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The SEC's Public Focus on Private Equity

By Zesara C. Chan – May 10, 2012

The Securities and Exchange Commission (SEC) has long been a major force in the regulation of the federal securities laws governing publicly traded companies. From the time it was created, the SEC has supervised the integrity of securities markets, monitored the accuracy of periodic filings by public companies, and applied its enforcement authority to prevent and punish corporate abuses related to the securities industry. Over the past two years, however, the SEC has expanded its enforcement priorities and intensified its examination into private equity companies and investment managers.

In 2010, the SEC substantially reorganized its Division of Enforcement, creating special investigative units and multi-agency working groups devoted to high-priority areas of enforcement, including an Asset Management Unit, which targets examination into the practices and procedures of private equity firms, hedge funds, and investment advisers. The creation of the specialized enforcement units as investigatory tools reflects the impact of the 2010 Dodd-Frank Wall Street Reform and Consumer Protection Act, which includes new registration and reporting rules, as well as more extensive record-keeping standards applicable to investment advisers and private equity participants. To help pursue the goals of its expanding regulatory jurisdiction in the aftermath of the financial crisis and the reforms of the Dodd-Frank Act, the Division of Enforcement’s Asset Management Unit has hired former investment managers and other industry experts to guide enforcement efforts; to provide experienced analysis for examinations, audits, and investigations; and to develop market monitoring tools to highlight private equity and asset management risk issues.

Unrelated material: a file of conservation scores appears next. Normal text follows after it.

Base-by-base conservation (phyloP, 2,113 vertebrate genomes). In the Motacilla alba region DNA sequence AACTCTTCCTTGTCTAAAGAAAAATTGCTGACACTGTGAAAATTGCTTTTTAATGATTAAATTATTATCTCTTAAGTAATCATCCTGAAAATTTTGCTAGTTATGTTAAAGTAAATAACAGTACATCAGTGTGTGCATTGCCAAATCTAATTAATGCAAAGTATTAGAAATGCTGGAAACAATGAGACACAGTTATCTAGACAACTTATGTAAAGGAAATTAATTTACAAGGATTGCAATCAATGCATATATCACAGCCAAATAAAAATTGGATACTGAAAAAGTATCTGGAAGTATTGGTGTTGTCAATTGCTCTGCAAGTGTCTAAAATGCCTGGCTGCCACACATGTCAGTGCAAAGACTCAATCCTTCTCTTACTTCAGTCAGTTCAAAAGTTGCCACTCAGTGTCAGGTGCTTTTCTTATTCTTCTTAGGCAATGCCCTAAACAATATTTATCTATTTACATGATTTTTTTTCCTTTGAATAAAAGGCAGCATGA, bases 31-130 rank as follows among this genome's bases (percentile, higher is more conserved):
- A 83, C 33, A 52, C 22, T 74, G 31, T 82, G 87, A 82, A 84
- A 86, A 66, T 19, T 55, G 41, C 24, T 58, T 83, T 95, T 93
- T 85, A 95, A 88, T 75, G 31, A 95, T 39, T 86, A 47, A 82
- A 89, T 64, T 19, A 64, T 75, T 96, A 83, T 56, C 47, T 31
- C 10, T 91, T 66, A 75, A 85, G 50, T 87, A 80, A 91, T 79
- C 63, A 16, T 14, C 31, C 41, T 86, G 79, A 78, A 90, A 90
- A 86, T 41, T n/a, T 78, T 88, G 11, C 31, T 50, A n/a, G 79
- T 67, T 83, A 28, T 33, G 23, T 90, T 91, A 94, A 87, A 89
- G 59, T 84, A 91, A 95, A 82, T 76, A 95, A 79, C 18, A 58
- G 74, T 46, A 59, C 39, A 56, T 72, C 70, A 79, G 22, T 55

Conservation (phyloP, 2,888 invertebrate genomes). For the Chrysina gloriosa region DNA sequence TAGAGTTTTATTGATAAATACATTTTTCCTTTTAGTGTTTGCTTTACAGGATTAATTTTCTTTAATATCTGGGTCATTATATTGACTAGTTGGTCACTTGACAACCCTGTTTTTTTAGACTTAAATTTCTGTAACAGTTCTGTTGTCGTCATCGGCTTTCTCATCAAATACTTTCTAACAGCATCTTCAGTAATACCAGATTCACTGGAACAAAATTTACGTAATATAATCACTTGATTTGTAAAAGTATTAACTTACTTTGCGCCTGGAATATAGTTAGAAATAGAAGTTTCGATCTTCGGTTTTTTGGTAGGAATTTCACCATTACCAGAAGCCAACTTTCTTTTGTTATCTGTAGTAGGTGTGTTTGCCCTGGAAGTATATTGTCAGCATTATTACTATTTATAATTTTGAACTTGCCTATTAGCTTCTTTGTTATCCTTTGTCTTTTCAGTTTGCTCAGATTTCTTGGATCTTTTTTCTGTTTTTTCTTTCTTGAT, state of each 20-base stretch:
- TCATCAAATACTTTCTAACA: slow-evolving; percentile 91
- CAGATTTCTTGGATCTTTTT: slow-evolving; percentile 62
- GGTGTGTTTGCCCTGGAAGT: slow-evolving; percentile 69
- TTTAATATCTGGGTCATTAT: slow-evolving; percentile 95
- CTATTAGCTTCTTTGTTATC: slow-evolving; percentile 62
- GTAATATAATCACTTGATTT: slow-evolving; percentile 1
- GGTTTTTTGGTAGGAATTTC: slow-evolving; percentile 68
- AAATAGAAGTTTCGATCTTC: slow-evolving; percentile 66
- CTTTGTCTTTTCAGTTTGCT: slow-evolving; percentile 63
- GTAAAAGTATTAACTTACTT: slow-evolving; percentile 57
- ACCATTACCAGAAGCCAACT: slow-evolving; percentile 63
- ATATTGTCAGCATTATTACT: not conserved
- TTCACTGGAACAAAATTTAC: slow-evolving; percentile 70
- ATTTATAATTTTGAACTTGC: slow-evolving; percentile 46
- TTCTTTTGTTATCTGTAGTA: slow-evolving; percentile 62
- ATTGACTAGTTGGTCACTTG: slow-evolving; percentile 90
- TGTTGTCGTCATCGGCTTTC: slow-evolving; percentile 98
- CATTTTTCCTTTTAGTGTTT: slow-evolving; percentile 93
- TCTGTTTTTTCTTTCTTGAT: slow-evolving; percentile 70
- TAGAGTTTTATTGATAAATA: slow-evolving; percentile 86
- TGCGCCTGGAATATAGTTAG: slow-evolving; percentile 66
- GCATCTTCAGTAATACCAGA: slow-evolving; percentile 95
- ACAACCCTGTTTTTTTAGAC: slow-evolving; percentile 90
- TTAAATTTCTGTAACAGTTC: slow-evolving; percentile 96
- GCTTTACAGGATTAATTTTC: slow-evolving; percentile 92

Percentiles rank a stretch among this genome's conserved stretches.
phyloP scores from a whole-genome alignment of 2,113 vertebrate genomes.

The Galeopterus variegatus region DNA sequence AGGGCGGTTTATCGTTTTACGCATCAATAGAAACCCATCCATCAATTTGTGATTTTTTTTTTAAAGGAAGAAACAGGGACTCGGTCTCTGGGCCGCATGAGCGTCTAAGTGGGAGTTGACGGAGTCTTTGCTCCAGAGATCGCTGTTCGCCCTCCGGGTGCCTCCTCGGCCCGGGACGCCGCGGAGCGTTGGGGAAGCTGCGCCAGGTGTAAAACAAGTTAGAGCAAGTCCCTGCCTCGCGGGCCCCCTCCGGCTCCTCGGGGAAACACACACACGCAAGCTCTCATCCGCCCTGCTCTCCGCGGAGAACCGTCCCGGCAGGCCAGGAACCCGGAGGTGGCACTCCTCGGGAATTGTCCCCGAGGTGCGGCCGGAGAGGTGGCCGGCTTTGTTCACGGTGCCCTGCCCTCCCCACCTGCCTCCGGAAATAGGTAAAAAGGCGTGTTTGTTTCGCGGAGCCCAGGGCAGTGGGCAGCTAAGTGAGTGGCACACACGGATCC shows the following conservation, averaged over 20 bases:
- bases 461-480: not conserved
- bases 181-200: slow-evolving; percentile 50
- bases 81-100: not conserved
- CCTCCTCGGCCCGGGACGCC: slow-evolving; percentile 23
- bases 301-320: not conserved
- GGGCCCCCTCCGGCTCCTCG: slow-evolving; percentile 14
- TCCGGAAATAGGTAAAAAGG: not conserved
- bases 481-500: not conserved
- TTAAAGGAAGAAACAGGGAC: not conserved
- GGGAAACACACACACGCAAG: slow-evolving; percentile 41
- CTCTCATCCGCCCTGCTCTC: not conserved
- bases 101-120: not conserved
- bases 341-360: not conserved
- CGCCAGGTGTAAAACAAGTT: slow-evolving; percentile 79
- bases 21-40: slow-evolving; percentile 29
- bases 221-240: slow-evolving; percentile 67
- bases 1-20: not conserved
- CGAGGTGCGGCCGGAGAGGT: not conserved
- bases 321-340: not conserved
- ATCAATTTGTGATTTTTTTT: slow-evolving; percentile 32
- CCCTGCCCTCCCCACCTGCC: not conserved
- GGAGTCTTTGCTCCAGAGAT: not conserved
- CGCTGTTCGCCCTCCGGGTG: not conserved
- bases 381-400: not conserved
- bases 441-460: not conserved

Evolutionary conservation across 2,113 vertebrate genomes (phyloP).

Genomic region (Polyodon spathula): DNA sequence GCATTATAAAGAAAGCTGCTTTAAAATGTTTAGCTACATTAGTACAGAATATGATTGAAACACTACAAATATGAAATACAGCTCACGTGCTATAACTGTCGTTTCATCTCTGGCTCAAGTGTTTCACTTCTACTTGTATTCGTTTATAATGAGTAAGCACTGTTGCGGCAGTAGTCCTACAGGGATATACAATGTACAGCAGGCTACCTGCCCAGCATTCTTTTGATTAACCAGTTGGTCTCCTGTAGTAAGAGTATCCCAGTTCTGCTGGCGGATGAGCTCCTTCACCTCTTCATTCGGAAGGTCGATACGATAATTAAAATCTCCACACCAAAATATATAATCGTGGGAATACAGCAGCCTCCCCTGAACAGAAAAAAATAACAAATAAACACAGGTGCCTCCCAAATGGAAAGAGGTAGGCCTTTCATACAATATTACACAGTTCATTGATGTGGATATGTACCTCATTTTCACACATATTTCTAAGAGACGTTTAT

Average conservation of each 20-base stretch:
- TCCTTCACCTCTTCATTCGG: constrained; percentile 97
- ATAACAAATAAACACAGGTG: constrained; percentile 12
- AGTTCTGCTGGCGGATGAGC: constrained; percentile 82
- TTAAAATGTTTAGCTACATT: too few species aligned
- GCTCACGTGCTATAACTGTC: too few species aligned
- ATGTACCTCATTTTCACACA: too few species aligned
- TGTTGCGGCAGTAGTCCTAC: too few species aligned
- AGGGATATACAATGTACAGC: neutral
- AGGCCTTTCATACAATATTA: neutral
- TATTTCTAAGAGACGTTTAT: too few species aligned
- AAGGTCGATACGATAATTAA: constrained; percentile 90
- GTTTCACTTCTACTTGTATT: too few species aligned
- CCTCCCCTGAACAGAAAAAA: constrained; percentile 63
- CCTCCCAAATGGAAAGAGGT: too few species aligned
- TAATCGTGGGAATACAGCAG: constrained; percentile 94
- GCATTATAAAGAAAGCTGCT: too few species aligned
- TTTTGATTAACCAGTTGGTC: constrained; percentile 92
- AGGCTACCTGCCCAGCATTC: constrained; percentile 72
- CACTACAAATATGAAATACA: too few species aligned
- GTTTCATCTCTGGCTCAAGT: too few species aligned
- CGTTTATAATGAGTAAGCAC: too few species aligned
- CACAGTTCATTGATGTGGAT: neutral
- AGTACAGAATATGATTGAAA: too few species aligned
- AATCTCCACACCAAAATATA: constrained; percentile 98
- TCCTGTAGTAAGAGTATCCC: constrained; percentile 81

With its expanded role, the SEC has increased its enforcement activity in the private equity and investment adviser industry substantially, and the trend will likely continue. In the fiscal year ended September 2011, the first full year of the SEC’s enforcement program using its restructured organization and additional resources, the SEC filed a record 735 enforcement actions, an 8 percent increase in relation to 2010. In 2011, there was a substantial leap in the number of actions against investment advisers and investment companies—146 actions, a 30 percent increase over the 112 actions brought in 2010. In 2009, the SEC reported only 76 enforcement actions against investment advisers and investment companies.

In recent commentary, the issues of enforcement interest in the private equity and investment management industry discussed by SEC officials include conflicts of interest, valuation of assets, past performance results, and accurate disclosure to current and potential investors. Carlo V. di Florio, Director, SEC Office of Compliance Inspections and Examinations, Private Equity International’s Private Fund Compliance (May 3, 2011) (presentation in question-and-answer format with questions by David Snow of Private Equity International magazine). Detailed inquiry into all stages of a private equity fund—from solicitation and asset management to divestiture—should be expected. The economic incentives in the relationships between private equity companies and their business partners, such as investment bankers, third-party consultants, and lenders, that could give rise to conflicts of interest are likely SEC examination targets. The SEC is also likely to explore the conflicts that can emerge at the fund-raising stage of a private equity fund over how the fund is marketed, particularly where representations in marketing materials to potential investors describe returns on previous investments. Past performance data may be a key subject of inquiry. The SEC will likely take a close look at a private equity fund’s statements about its past performance, the consistency and comparability of its valuation methods, and disclosure about pricing methodology and unrealized performance.